Mattel Interactive

From Wikipedia, the free encyclopedia
Jump to: navigation, search
Mattel Interactive
Subsidiary
Industry Interactive entertainment
Computer and video games
Fate Split Up
Founded 1995; 22 years ago (1995)
Defunct 2001; 16 years ago (2001)
Parent Mattel (1995-2000)
Gores Technology Group (2000-2001)
Divisions Barbie Software for Girls
Subsidiaries The Learning Company

Mattel Interactive (Known as Mattel Media until 1999) was a video game publisher and software distributor.

History[edit]

Mattel originally founded the company in 1995. The company's aim was to produce and publish CD-ROM based software based on Mattel properties like Hot Wheels and Barbie. Mattel Media later expanded to Video Games soon after, publishing titles like Hot Wheels Stunt Track Driver.

In the fall of 1998, Mattel agreed to acquire The Learning Company in a stock-for-stock merger valuing the company at approximately $4.2 billion. After this buyout Mattel renamed Mattel Media to Mattel Interactive.[1]

Mattel sold both Mattel Interactive and The Learning Company in 2000 at a loss to Gores Technology group. The total financial losses to Mattel have been estimated to be as high as $3.6 billion.[2]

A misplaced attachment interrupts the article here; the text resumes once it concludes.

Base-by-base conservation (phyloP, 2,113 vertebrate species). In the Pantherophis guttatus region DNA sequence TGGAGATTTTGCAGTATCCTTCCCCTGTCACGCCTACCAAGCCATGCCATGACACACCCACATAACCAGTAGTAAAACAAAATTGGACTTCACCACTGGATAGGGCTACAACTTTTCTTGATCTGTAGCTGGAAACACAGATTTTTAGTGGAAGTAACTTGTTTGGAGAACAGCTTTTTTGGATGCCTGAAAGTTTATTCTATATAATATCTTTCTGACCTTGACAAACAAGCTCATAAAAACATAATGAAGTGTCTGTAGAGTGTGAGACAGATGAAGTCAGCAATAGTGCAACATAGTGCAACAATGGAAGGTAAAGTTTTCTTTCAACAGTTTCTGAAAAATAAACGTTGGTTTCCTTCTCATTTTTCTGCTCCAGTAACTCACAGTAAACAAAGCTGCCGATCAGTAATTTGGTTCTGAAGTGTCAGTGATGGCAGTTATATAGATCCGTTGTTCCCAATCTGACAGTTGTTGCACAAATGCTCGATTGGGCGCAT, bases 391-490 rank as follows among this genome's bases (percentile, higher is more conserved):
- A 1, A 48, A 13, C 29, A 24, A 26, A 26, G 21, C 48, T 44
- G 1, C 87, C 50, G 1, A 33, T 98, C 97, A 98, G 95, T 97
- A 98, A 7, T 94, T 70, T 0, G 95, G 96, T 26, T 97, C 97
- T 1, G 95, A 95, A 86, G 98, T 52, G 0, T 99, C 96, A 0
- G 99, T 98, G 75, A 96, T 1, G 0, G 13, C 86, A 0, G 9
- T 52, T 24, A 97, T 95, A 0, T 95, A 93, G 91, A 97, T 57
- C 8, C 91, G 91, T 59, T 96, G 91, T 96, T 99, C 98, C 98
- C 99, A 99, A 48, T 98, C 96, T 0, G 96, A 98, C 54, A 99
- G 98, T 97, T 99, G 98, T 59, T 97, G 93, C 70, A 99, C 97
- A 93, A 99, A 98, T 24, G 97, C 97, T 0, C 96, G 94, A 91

Mattel's acquisition of The Learning Company has been referred to as "one of the worst acquisitions of all time" by several prominent business journals.[2][3]

In January 2001, Mattel Interactive was split into 3 divisions by Gores. One specializing in games called GAME Studios, and then was sold to French publisher Ubi Soft Entertainment in March 2001. A second which focused on educational software, retained the The Learning Company name, and was acquired by Riverdeep Interactive Learning Limited in September 2001, and still trades today, and the third was named Brøderbund and was put in charge of home productivity software. Riverdeep then acquired all of Brøderbund in August 2002.

List of Games[edit]

Sources[edit]

  1. ^ "Profile: Mattel Interactive". IGN Games Newsletter. Retrieved 2 September 2014. 
  2. ^ a b Cave, Andrew (September 30, 2000). "Mattel sale ends $3.6bn fiasco". The Daily Telegraph. London. Retrieved October 11, 2015. 
  3. ^ Rosenbush, Steve (October 4, 2007). "When Big Deals Go Bad—and Why". Bloomberg. Retrieved October 11, 2015.